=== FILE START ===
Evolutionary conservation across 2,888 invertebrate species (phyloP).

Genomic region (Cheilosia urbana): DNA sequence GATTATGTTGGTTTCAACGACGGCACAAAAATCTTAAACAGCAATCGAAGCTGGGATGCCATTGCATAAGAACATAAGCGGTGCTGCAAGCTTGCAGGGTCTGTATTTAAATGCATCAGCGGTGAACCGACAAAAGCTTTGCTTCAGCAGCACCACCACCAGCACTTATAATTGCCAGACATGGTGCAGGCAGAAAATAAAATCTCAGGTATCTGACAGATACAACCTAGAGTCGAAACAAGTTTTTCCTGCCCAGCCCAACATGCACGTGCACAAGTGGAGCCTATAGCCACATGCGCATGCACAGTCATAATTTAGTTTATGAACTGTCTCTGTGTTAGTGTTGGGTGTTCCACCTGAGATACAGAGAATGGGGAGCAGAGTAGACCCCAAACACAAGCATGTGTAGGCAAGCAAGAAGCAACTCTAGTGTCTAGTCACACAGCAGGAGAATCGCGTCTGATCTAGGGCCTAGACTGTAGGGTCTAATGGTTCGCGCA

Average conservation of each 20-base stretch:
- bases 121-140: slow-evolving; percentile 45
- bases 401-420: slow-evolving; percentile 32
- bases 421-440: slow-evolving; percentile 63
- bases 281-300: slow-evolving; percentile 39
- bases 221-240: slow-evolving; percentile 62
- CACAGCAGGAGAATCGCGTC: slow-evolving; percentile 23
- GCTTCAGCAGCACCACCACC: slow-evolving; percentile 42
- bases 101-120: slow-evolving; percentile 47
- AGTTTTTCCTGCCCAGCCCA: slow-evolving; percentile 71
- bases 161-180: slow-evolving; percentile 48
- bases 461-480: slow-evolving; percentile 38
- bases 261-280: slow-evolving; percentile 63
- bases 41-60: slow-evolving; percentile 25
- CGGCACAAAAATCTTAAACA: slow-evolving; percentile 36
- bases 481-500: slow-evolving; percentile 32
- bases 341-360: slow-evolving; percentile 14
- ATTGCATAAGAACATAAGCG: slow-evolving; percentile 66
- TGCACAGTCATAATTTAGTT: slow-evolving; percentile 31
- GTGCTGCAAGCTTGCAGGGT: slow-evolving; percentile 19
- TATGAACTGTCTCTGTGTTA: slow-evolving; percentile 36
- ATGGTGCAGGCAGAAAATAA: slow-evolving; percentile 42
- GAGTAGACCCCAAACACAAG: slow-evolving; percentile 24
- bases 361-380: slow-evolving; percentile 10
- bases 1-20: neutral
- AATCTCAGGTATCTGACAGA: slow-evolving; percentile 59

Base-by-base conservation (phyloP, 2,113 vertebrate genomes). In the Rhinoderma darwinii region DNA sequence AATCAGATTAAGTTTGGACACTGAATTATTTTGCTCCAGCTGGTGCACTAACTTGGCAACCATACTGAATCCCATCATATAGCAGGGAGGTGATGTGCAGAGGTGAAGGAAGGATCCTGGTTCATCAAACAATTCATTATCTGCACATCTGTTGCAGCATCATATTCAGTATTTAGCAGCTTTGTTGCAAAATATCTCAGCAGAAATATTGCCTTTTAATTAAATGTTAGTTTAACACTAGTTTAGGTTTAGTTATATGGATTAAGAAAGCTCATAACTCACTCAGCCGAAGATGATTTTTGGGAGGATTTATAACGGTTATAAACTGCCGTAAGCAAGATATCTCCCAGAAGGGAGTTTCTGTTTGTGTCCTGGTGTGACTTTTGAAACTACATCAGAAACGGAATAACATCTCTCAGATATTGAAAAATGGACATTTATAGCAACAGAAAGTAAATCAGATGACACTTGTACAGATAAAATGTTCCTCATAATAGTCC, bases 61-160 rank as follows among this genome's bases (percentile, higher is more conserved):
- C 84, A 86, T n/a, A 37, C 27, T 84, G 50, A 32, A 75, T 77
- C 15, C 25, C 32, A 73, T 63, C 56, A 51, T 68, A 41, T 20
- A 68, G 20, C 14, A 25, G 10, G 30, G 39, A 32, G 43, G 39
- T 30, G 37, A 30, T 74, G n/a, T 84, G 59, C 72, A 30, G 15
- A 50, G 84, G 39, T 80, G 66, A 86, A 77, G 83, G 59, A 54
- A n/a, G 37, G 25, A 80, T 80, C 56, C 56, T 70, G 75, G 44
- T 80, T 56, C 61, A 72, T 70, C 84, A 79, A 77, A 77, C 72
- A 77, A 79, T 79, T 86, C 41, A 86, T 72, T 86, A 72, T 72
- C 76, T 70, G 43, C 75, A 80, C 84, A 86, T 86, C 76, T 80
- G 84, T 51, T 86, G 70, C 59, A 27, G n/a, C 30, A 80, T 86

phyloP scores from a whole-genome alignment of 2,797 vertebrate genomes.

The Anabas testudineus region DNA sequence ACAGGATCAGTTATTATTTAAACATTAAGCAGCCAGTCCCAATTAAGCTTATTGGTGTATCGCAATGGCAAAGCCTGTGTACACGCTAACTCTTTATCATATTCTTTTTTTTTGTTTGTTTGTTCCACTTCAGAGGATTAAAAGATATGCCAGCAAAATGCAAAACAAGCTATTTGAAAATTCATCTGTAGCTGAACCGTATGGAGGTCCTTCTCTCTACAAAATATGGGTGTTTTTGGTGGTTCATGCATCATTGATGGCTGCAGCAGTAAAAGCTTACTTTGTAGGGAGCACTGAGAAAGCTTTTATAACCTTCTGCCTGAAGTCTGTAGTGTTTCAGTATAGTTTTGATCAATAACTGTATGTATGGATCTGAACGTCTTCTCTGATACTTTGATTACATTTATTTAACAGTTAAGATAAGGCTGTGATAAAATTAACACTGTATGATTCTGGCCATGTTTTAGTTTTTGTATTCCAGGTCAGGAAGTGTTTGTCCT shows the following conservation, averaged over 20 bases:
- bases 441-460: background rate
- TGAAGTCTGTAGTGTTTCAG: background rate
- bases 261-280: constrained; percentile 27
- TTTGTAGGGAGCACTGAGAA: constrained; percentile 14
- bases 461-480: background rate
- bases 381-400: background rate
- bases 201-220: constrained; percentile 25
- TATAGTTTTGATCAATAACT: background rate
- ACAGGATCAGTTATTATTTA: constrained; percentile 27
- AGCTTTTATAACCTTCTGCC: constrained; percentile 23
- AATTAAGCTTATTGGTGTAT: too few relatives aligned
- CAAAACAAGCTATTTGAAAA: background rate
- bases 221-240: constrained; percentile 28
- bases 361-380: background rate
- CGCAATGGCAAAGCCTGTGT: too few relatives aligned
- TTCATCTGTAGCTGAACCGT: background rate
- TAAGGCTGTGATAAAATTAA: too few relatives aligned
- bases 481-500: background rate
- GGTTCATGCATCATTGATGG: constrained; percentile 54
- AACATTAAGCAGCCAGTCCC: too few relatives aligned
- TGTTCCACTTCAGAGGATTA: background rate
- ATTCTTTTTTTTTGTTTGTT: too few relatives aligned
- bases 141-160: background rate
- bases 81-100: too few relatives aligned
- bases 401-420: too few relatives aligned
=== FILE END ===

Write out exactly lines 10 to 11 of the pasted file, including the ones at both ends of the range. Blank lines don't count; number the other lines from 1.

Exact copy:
- GCTTCAGCAGCACCACCACC: slow-evolving; percentile 42
- bases 101-120: slow-evolving; percentile 47